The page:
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“Weekly Theme for Contemplation: Soul Education

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    Profile photo of ModeratorTN
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    Theme for Contemplation: Soul Education

    “All true soul education is an unfoldment through worship and affection, and it is
    open to every human being to make all life a celebration of learning.” — Aquarian Almanac

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“Weekly Theme for Contemplation: Soul Education

  • Profile photo of ModeratorTN
    ModeratorTN
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    April 22, 2017 Theme for Contemplation: Soul Education
    See simplicity in the complicated. Achieve
    greatness in little things. — LAO TZU

    The kingdom of heaven is within you.
    Look inward, and see it, and be glad.
    — BUDDHA

    Two things draw me to reverence: the starry heaven
    above and the moral law within.
    — IMMANUEL KANT

    • Profile photo of Peter
      Peter
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      Profile photo of PeterPeter

      The kingdom of heaven is within you.
      Look inward, and see it, and be glad.
      — BUDDHA

      I’m wondering if that’s something the Buddha actually said or whether its a rendering of an original passage by someone from a christian background.

      Is there a reference for the quote?

      ~~

      • Profile photo of ModeratorTN
        ModeratorTN
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        Profile photo of ModeratorTNModeratorTN

        No we do not have a reference but we suspect it might be from Sir Edwin Arnold’s “Light of Asia” and not a direct quote from the Buddha.

      • Profile photo of Jon Fergus
        Jon Fergus
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        Profile photo of Jon FergusJon Fergus

        It’s definitely not from Light of Asia. The earliest use of this quote I’ve found is from “Splendour Of Asia: The Story Of Teaching Of The Buddha” by
        L. Adams Beck (1994), and he gives no reference for the quote; it seems rather to be his paraphrase. I see the same quote used again in “Cultural and Religious Heritage of India: Buddhism” by Suresh K. Sharma, ‎Usha Sharma (2004). Here’s the full quote:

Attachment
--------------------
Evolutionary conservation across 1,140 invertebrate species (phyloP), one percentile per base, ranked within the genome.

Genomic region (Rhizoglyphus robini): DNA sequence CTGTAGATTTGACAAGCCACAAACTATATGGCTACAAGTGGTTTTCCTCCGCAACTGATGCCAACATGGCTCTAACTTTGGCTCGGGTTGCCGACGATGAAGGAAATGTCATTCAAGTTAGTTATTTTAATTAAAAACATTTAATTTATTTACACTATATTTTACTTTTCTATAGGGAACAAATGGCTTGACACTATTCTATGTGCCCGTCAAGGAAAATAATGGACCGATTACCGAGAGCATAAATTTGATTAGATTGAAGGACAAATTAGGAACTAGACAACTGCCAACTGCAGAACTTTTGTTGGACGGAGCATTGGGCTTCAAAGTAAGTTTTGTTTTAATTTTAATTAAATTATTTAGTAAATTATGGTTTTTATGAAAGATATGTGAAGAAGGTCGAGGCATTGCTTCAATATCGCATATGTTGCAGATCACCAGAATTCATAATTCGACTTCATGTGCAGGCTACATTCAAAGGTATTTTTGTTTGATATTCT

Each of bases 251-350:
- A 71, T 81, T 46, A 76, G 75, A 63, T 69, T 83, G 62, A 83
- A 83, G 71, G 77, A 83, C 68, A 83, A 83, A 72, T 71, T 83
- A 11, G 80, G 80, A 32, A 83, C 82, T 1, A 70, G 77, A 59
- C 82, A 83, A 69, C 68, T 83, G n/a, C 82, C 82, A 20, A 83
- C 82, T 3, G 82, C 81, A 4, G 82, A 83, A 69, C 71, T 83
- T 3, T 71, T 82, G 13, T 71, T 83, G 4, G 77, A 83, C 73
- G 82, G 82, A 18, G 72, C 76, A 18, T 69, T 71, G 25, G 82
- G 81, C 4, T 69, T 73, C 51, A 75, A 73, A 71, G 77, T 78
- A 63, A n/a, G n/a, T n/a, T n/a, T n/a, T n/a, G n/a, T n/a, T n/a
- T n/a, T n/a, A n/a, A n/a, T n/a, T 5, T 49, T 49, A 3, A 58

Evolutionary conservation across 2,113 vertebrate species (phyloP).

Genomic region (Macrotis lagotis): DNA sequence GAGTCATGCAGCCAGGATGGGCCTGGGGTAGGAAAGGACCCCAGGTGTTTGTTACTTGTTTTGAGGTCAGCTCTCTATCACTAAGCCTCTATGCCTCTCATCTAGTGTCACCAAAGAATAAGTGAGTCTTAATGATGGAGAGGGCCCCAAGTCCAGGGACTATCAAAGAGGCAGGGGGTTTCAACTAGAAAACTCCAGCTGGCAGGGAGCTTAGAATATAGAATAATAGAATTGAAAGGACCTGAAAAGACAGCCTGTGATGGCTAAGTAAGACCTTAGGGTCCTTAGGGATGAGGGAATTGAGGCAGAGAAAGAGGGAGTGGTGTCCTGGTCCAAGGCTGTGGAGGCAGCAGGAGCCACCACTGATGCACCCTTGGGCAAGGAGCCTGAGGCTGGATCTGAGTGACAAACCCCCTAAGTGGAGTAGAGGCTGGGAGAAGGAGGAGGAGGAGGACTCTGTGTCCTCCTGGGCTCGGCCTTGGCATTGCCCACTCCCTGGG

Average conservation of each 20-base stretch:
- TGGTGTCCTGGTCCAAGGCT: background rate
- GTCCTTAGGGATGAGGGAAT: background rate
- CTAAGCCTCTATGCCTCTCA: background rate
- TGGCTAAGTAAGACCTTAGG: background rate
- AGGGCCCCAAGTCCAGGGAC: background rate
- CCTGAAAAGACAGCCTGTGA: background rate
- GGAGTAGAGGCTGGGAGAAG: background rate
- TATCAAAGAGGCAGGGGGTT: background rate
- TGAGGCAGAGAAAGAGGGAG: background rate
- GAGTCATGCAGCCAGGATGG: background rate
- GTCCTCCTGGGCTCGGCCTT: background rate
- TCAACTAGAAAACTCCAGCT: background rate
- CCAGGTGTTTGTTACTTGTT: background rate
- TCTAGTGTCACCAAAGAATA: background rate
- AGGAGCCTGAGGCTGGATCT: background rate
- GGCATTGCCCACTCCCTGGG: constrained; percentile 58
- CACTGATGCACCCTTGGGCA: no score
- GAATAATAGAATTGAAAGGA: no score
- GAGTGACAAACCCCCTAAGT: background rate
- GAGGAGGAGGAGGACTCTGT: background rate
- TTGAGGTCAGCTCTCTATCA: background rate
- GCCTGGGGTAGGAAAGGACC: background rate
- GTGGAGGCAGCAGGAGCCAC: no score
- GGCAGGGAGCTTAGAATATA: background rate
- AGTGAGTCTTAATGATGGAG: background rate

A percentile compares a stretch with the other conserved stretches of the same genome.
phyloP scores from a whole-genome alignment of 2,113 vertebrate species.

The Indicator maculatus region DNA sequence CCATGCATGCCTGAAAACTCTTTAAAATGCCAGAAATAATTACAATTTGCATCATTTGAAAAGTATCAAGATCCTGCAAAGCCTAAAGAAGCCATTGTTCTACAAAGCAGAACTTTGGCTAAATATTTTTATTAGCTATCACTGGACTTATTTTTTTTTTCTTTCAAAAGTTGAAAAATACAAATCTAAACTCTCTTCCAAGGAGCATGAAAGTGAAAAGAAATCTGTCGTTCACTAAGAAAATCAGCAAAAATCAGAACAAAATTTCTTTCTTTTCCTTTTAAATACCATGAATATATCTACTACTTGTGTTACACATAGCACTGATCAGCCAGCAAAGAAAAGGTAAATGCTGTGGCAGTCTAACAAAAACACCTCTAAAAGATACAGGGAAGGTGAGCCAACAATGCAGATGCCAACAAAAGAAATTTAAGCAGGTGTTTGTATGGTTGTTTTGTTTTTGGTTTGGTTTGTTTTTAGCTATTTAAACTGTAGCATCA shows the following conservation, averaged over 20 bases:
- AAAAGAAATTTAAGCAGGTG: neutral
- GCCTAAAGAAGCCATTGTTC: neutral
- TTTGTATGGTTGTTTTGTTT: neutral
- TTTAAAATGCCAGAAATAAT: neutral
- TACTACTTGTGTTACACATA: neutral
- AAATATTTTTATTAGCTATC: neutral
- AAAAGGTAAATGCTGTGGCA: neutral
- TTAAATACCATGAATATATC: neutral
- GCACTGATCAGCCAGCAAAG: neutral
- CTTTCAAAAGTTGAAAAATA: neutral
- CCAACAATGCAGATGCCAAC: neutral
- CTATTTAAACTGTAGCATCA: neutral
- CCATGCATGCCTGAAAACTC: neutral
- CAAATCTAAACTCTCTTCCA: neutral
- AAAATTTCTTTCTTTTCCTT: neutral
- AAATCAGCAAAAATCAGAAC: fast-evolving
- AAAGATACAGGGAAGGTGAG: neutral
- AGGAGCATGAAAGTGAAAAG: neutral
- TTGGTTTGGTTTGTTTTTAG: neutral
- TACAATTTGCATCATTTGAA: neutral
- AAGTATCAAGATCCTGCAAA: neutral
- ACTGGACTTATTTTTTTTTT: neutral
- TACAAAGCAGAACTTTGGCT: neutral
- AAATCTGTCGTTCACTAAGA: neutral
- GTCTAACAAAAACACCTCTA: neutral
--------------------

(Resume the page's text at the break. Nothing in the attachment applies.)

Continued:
“Do this, and little by little, as when a man climbs a mountain the earth unfolds beneath him, for yourselves you shall see and know, needing no testimony from another—No, not even from the ancient scriptures, the Vedas, the Vedanta or any Brahman nor another. For the kingdom of heaven is within you. Look inward, and see it, and be glad.”

        • Profile photo of Peter
          Peter
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          Profile photo of PeterPeter

          Thank you. Looking into it a little further: L. Adams Beck is a pseudonym for Elizabeth Louisa Moresby (1862 – 1931) who, in her later years became a prolific novelist and writer. Many of her novels were set in Asia. The passage above is from her rendering of the Buddha’s life in her book, ’The Splendour of Asia.’ (1926).

          As Jon says, this passage appears also in “Cultural and Religious Heritage of India: Buddhism” by Suresh K. Sharma, ‎Usha Sharma (2004) . The article in Sharma’s book containing this passage is a reprint of G.F. Maine’s Introduction to ‘The Life of the Buddha,’ (1939) which, in turn, is a reprint of ‘The Splendour of Asia’ with a new title. Hence the identical quote.

          Some more information on L. Beck (Moresby) here:
          http://www.abcbookworld.com/view_author.php?id=7186

          Sounds like she was a really interesting lady.

          ~~

          • Profile photo of Jon Fergus
            Jon Fergus